Canby, V. 'YOL,' A BIG, ANGRY EPIC OF CONTEMPORY TURKEY. - The New York Times, Octomber 06, 1982, електронен архив



YILMAZ GUNEY'S ''Yol,'' which will be shown at the New York Film Festival at Lincoln Center today at 9:30 P.M. and tomorrow at 6:15 P.M. is a big, angry epic of contemporary Turkey, a film whose political and ethnic concerns are likely to be equated -wrongly - with cinematic achievement.
''Yol'' comes to New York decorated with honors. It shared the top prize at this year's Cannes Film Festival with Costa-Gavras's far more accomplished ''Missing'' and, in addition, it took two other subsidiary Cannes awards, the International Critics' Prize and the International Catholic Prize.
Mr. Guney, the film's writer and director, is now as much of a legend throughout Europe as in his native Turkey, where he has spent a lot of the last 20 years in jail on various political charges. An actor and an author as well as a film writer and director, he is obviously a personality to be reckoned with. Among other accomplishments, he directed three films from his prison cell, writing their screenplays in minute detail, and then attending to the casting and the shooting via couriers.
Most of ''Yol'' was apparently shot in this manner. As the production neared completion, Mr. Guney escaped from jail and fled to an unidentified European country where he edited the footage himself. When he arrived at Cannes for the film's official presentation, the critics and the public went wild with excited praise.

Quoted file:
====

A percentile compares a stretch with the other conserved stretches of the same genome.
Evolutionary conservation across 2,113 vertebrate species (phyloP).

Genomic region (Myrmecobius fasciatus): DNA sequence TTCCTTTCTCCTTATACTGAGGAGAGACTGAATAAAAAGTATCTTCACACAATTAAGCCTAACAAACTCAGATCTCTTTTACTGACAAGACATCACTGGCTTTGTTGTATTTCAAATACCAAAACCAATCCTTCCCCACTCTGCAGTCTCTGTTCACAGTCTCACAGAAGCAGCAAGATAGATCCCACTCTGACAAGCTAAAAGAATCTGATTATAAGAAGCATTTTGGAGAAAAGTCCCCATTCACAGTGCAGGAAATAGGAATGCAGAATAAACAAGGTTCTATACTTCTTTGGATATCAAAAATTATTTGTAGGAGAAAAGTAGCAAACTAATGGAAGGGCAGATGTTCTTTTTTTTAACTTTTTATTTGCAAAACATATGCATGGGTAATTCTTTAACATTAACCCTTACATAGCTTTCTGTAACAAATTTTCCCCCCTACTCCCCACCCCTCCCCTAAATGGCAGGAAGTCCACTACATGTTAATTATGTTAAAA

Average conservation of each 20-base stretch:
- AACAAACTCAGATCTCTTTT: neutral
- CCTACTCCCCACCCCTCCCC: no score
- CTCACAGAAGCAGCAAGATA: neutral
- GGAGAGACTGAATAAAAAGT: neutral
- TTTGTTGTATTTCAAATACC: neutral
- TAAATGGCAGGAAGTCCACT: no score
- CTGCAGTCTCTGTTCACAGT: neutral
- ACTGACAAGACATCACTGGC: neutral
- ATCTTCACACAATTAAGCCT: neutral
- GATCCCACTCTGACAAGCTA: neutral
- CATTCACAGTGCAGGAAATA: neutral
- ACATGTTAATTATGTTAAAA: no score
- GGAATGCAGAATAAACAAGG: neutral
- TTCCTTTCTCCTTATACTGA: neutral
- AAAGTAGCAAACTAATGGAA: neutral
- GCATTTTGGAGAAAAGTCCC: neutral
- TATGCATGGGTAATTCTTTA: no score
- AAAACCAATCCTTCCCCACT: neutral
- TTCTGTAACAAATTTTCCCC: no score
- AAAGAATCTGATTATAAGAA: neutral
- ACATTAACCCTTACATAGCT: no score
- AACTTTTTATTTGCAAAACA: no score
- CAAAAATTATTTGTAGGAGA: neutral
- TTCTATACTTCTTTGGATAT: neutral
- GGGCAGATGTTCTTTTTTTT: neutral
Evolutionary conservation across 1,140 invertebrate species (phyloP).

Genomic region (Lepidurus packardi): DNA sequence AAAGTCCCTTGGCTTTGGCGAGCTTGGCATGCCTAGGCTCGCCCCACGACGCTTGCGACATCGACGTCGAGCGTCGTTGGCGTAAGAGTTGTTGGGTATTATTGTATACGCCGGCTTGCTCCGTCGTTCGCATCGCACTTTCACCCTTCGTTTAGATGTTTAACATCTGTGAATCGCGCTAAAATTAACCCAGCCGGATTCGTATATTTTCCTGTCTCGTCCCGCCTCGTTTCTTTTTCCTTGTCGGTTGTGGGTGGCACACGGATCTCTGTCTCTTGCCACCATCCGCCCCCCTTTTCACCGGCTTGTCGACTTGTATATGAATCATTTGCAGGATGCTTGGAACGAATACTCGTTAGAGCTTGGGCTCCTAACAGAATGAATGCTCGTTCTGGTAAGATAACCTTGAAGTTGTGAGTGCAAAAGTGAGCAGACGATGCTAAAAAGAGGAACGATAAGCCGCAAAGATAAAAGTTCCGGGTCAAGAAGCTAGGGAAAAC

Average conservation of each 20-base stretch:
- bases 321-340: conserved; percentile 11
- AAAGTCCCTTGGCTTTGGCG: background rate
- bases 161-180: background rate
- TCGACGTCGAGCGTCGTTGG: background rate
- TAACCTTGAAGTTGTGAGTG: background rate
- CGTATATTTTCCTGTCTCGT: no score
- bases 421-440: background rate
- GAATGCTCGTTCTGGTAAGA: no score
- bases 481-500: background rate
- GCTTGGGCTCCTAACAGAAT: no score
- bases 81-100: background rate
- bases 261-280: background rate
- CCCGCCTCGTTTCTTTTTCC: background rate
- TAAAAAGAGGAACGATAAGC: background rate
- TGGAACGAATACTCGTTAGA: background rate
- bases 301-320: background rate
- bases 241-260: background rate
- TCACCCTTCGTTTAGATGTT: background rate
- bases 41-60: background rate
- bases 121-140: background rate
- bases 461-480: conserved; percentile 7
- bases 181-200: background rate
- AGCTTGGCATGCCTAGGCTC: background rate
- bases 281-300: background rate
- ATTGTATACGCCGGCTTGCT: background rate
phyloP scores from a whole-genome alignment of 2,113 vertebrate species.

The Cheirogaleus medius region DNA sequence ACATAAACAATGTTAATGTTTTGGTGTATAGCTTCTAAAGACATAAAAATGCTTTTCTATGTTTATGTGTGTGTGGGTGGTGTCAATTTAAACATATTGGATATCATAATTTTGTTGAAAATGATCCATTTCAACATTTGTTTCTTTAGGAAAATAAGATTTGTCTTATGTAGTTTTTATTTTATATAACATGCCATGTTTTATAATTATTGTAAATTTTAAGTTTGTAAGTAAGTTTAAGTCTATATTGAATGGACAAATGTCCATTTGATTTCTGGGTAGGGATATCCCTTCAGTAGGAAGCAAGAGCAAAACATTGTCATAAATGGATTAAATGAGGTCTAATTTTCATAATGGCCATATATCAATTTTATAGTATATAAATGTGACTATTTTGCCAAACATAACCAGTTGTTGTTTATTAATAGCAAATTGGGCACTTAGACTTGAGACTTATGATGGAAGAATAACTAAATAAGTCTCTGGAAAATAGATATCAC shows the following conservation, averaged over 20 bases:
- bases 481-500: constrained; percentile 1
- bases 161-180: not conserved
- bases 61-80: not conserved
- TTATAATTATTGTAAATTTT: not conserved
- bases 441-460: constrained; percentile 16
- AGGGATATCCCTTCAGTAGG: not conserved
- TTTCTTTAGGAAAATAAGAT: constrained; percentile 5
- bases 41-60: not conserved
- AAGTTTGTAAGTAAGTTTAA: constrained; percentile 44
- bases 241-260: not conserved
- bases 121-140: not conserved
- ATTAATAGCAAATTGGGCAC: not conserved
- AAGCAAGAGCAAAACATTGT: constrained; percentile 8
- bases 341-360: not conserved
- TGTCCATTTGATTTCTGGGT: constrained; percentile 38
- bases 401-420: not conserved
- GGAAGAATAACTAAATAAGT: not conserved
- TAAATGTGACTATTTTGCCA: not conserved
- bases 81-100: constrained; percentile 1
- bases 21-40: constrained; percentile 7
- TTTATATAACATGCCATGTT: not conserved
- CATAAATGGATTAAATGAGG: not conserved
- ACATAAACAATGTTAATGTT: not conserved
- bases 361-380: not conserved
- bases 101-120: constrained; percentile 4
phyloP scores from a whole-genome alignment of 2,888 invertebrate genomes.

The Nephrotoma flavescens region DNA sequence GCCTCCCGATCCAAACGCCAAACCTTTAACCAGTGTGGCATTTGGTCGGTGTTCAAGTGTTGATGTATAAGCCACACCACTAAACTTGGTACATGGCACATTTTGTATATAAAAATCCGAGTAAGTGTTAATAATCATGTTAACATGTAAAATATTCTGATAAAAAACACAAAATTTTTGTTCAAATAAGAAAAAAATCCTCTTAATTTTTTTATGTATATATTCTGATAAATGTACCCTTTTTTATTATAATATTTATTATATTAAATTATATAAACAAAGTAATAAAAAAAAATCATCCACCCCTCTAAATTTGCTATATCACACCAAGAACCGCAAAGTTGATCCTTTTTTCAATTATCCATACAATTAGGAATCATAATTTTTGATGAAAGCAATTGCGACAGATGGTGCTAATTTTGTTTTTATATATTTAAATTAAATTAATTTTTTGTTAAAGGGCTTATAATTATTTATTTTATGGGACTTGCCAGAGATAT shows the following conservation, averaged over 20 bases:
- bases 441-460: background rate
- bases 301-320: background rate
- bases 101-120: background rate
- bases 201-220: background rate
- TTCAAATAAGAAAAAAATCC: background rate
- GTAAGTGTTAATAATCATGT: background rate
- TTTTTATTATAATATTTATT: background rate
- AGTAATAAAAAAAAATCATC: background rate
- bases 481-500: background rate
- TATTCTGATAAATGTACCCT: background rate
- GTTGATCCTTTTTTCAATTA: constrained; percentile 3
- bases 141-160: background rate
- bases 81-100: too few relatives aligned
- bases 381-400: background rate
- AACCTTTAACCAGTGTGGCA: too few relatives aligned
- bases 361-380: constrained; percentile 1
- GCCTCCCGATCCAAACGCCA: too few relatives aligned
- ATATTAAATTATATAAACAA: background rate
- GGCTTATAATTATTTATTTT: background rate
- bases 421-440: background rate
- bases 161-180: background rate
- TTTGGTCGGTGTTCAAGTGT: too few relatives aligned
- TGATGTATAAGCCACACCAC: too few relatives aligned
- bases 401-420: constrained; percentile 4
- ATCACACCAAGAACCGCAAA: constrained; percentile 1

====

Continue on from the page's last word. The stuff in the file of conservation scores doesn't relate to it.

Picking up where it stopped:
Here, clearly, was a more romantic and more dedicated figure than any fiction film - including ''Yol'' - is likely to present. Mr. Guney sounds like a fascinating man, but it would be overstating the case to suggest that ''Yol'' should be shelved and the director put into release instead.
''Yol'' is a large, decent, ponderous panorama of a movie about five prisoners in one of Turkey's ''open'' prisons - this one on the island of Imrali in the Sea of Marmara - who receive one-week passes to visit their families in eastern Turkey. They include one fellow whose wife has betrayed him. The woman is being held prisoner, in chains, by her family in a remote mountain village until the husband decides what should be done with her.
The family of another fellow, who is serving time for robbery, holds him responsible for the death of his brother-in-law in the same robbery. Another young man, a Kurd, travels all the way to the Turkish-Syrian border to find that his village is being systematically terrorized by anti-Kurd Turkish forces.
Turkey, Mr. Guney finds, is one large prison, oppressed not only by political tyranny but also by superstition and bigotry. Mr. Guney expresses himself in a manner that at first seems deliberately calm and then simply deliberate. The film's pictorial prettiness doesn't have a great deal to do with its fury.
The characters, all well acted, are treated with such respect that, from start to finish, they remain as remote as strangers passed on one of life's highways. Possibly this is because of an American's unfamiliarity with political points and local customs that would be immediately relevant to Turkish audiences.
''Yol'' is translated as ''the trek of life.''
'The Trek of Life'
YOL, directed by Serif Goren and Yilmaz Guney; screenplay (Turkish with English subtitles) by Mr. Guney; photography, Erdogan Engin; edited by Elisabeth Waelchli and Mr. Guney; music by Sebastian Argol and Kendal; produced by Edi Hubschmid and K.L. Puldi; production companies, Guney and Cactus Films with Maram Film, SRG, A-2; released by Triumph Films. At Alice Tully Hall, part of the 20th New York Film Festival. Running time: 111 minutes. This film is not rated.
Seyit Ali . . . . . Tarik Akan
Zine . . . . . Serif Sezer
Mehmet Salih . . . . . Halil Ergun
Emine . . . . . Meral Orhousoy
Omer . . . . . Necmettin Cobanoglu
Gulbahar . . . . . Semra Ucar
Mevlut . . . . . Hikmet Celik
Meral . . . . . Sevda Aktolga
Yusuf . . . . . Tuncay Akca